Patience: The Key to a Successful Career – Part I

A couple of weeks ago I was in Lincoln, Nebraska for a charity event and I was able to meet Ali Schwanke, a fellow speaker at the Digital Crush marketing conference last October (2019). After coffee, she gave me a tour of her office. It was very impressive and I particularly liked the breakout rooms that were named after well-known, highly successful marketers. People like Seth Godin, David Ogilvy, Rand Fishkin, Gary Vaynerchuk, and Ann Handley. 

Seth Godin and Ogilvy Room at SimpleStrat

After the tour we said goodbye and I drove from Lincoln to Omaha. As I was driving I was thinking about things and thinking about the tour and the people who had rooms named after them. 

At that moment, I realized that not a single one of them were under the age of 40. When I think of the young professionals ready to light the world on fire, I can’t help but think about how much they still have to learn. How much they’ll always have to learn.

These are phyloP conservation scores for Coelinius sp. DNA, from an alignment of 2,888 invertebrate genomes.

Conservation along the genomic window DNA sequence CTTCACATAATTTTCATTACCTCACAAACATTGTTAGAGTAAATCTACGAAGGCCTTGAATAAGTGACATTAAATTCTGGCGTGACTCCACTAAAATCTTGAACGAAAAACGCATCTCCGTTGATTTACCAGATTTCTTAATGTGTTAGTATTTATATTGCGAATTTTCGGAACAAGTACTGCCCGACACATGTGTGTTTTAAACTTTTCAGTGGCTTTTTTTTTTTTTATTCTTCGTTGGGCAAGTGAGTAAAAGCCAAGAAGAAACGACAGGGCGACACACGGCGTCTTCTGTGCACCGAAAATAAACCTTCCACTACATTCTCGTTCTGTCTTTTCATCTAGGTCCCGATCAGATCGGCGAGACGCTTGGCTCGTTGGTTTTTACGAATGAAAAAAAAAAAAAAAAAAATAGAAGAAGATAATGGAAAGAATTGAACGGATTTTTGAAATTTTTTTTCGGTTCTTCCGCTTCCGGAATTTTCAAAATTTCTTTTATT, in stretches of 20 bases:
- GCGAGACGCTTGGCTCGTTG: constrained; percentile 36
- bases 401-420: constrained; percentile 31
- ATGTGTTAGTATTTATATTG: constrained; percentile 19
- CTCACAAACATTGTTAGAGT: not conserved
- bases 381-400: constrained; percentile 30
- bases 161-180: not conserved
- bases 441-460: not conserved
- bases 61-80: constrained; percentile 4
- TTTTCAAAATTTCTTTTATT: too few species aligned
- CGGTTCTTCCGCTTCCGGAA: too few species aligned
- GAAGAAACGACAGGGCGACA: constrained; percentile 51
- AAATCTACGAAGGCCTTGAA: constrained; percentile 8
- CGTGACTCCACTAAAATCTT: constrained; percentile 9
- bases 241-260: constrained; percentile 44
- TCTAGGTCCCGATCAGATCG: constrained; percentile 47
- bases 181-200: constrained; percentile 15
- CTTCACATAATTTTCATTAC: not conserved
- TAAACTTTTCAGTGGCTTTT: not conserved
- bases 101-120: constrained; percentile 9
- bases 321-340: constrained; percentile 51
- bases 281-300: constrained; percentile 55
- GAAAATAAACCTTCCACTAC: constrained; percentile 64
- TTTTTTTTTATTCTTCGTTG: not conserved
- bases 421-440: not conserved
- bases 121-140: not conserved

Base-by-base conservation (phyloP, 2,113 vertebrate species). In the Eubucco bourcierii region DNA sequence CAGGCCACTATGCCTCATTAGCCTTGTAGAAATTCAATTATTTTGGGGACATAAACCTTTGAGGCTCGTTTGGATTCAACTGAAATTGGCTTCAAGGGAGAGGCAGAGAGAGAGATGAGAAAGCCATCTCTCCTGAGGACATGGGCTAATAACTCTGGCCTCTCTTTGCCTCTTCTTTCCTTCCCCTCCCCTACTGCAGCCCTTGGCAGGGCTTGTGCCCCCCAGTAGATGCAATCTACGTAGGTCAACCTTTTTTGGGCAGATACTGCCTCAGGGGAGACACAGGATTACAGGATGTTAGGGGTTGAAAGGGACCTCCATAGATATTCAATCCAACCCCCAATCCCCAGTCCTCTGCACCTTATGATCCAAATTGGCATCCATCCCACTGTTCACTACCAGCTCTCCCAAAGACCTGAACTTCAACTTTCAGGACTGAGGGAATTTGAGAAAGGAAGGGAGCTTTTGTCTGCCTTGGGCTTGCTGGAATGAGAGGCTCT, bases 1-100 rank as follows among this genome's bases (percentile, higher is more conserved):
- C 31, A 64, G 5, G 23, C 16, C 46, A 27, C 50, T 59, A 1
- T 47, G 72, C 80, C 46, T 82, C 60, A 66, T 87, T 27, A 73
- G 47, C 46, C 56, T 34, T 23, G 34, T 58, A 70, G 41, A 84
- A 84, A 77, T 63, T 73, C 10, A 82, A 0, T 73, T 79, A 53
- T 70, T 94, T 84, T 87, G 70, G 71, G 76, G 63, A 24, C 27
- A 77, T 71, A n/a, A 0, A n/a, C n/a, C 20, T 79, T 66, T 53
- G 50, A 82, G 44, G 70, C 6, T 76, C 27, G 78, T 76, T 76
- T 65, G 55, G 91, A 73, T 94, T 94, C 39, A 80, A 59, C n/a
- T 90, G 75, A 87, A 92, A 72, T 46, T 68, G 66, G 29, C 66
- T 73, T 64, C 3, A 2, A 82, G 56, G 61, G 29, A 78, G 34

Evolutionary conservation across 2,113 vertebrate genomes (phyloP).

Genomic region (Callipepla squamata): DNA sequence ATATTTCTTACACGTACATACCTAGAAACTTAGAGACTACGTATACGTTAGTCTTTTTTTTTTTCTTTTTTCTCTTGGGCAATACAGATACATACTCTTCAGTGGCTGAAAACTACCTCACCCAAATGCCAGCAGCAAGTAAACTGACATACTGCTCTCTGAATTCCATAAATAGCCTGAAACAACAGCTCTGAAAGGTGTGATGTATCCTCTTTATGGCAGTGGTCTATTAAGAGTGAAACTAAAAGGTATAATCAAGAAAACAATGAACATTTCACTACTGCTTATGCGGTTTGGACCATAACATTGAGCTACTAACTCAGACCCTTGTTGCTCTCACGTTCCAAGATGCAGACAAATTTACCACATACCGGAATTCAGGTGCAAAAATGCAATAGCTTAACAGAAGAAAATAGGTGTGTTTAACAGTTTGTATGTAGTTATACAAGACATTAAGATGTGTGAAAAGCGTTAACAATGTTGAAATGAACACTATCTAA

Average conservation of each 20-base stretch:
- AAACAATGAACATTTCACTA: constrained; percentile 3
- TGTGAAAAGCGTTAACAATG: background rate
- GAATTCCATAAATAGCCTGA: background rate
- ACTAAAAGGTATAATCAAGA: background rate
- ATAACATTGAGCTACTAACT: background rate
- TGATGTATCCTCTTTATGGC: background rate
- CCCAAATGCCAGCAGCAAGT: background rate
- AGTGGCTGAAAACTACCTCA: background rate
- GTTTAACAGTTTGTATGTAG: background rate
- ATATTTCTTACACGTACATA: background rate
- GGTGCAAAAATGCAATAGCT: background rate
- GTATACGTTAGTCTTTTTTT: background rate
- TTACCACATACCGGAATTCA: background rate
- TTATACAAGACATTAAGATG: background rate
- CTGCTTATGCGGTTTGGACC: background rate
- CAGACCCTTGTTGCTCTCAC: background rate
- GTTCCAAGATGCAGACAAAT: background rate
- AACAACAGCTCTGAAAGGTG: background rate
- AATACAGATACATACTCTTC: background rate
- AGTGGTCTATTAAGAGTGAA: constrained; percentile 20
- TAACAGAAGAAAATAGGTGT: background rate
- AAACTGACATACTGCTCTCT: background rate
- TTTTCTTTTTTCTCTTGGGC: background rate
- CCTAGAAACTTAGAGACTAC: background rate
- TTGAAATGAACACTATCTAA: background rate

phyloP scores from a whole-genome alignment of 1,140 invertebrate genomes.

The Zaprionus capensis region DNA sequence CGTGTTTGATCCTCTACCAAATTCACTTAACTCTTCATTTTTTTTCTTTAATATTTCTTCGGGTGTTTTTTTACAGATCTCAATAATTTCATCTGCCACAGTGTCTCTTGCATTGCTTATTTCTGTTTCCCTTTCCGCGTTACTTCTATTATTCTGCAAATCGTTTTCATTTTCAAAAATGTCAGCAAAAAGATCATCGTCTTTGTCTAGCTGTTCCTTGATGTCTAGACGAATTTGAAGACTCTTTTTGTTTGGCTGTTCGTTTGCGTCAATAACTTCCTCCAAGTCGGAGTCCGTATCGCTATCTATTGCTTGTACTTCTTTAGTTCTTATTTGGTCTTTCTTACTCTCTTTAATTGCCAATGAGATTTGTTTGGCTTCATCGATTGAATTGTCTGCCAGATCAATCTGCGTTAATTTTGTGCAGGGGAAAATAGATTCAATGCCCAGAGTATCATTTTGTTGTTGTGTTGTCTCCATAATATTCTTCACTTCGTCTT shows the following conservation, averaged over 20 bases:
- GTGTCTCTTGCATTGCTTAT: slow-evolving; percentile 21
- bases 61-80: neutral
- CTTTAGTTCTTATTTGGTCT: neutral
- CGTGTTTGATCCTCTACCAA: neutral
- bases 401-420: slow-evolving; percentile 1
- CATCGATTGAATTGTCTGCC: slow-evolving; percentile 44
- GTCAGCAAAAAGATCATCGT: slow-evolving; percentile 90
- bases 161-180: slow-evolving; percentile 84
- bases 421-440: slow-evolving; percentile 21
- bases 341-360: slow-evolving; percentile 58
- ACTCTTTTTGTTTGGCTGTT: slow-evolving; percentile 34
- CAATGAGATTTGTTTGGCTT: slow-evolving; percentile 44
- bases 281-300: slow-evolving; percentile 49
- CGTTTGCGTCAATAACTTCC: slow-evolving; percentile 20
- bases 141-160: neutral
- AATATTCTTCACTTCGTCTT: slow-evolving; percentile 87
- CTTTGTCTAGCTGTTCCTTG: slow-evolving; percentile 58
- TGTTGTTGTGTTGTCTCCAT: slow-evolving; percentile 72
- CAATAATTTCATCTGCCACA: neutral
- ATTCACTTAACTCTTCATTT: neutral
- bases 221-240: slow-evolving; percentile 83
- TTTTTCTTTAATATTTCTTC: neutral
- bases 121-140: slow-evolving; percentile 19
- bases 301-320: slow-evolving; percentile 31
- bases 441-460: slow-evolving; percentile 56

I think about how much context they’ll need to truly do great things and, unfortunately, how impatient many are. 

Rand Fishkin Room at SimpleStrat

But it’s not just young professionals looking to make the leap to the next rung of the career ladder. 

Anyone with a big vision and career aspirations experiences this. 

What happens if you get that new role - then what? 

What happens if you start that business and you’re flooded with customers - then what?

There’s always something. There’s always more to learn. That’s the point. 

What’s also the point is to focus on being the best version of yourself that you can be. Focus on being so great at what you do that people can’t ignore you. That promoting you or trying to steal you away from your current company is the only option. 

Gary Vee Studio at SimpleStrat

Be great at what you do and be visible. Dig in and get your hands dirty. Understand and do as much at each level that you can. Don’t rely on books and videos. Everyone has access to those things. Not everyone has the commitment and foresight to do the hard part. 

Do the work, then engage with people. Help people. Share your knowledge and perspective with people. Gain knowledge and perspective from others. You’ll help others and they’ll help you.

Don’t hoard knowledge. It doesn’t help anyone. 

Ann Handley Room at SimpleStrat

Photos Courtesy of Ali Schwanke @ SimpleStrat